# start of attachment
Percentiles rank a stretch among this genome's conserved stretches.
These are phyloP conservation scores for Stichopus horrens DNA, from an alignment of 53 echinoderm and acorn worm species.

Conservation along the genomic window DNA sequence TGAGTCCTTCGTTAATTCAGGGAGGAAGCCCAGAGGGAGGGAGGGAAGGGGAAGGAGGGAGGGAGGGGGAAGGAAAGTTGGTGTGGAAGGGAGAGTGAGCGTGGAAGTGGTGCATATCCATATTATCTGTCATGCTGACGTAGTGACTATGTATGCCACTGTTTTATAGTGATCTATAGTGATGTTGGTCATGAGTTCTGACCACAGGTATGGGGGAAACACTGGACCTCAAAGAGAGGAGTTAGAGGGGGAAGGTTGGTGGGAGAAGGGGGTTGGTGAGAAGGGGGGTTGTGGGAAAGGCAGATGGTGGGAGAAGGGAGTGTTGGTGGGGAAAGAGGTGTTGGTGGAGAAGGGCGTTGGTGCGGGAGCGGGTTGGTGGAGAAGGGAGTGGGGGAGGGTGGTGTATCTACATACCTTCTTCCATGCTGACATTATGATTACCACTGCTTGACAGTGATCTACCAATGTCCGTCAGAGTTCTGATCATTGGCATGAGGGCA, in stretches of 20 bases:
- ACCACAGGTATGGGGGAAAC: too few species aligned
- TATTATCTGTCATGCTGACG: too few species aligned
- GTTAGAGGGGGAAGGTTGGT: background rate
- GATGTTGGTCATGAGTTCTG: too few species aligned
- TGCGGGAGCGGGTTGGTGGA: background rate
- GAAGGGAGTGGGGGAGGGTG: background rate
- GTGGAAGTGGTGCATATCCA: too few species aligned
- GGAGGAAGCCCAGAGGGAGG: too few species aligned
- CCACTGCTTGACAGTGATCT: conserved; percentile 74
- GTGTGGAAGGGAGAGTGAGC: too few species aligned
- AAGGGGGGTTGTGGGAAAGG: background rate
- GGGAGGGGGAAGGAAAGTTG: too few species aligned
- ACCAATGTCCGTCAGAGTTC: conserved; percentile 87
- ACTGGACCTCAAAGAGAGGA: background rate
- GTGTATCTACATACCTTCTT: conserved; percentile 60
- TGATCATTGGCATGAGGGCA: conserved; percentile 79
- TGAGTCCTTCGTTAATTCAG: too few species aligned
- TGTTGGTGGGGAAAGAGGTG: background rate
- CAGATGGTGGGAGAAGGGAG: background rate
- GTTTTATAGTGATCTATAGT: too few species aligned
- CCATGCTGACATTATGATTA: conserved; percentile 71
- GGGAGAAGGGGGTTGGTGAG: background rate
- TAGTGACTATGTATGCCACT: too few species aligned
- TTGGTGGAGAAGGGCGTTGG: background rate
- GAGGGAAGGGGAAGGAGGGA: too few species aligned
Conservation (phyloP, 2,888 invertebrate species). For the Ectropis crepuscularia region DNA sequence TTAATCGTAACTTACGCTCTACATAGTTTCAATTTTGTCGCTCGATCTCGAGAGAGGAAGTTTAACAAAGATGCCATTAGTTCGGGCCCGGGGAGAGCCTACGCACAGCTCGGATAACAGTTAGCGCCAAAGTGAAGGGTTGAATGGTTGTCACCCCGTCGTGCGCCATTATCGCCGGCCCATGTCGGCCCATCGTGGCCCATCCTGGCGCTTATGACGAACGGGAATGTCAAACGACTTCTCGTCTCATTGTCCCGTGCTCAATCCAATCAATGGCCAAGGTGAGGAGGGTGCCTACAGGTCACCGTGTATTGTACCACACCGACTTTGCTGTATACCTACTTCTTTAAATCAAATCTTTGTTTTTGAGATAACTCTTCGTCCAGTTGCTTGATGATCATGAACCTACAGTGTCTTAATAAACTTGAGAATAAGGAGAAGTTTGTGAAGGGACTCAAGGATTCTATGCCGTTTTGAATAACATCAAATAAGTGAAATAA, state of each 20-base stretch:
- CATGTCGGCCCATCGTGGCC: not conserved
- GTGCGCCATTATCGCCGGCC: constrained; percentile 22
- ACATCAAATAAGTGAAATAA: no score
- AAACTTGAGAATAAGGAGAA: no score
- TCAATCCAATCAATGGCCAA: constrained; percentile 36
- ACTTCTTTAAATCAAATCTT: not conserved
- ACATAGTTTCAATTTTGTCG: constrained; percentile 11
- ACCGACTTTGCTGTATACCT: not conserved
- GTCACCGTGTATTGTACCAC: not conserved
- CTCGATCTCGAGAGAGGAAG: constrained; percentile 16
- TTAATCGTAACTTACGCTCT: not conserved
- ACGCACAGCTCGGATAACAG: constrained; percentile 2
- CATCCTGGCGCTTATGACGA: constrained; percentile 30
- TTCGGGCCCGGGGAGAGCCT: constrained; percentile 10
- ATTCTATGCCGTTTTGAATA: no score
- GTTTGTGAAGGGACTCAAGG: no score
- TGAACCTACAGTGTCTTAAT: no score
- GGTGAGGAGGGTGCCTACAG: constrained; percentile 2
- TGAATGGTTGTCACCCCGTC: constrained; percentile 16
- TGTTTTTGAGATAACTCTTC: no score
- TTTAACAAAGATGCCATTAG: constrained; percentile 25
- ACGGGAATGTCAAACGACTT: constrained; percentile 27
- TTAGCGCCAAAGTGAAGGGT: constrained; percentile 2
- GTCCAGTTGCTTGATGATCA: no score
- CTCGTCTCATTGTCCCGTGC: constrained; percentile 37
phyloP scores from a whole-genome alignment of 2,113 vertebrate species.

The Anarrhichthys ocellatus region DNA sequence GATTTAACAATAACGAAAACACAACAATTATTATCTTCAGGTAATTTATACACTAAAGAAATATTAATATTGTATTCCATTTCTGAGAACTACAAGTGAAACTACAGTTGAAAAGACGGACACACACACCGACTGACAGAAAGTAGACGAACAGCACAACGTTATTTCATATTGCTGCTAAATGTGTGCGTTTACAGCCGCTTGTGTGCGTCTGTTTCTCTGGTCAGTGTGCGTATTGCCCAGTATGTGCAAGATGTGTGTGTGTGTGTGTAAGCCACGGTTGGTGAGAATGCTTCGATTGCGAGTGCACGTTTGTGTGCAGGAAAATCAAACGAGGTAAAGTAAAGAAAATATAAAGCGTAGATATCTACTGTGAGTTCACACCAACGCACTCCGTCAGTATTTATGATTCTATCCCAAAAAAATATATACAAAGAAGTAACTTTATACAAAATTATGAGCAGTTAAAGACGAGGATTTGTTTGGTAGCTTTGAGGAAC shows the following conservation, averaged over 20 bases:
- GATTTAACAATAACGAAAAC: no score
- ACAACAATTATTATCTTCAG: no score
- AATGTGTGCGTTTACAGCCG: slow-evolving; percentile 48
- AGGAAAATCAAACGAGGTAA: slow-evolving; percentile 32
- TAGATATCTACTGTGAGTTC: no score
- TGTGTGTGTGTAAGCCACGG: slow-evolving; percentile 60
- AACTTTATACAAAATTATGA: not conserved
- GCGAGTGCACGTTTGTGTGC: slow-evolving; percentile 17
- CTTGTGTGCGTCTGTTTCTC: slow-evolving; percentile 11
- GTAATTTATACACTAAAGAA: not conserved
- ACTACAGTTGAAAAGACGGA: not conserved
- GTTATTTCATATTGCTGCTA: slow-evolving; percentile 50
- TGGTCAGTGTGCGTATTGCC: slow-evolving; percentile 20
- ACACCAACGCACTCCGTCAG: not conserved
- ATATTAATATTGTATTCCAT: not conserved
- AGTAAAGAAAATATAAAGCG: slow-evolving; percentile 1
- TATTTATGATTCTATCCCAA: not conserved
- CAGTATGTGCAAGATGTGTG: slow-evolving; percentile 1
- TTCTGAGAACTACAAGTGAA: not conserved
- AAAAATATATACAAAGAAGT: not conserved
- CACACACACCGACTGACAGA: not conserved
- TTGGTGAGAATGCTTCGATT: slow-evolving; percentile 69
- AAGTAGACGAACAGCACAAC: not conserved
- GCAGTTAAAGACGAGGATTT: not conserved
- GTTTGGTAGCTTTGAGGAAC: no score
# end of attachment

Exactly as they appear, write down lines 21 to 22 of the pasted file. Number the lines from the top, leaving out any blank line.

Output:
- TGTTGGTGGGGAAAGAGGTG: background rate
- CAGATGGTGGGAGAAGGGAG: background rate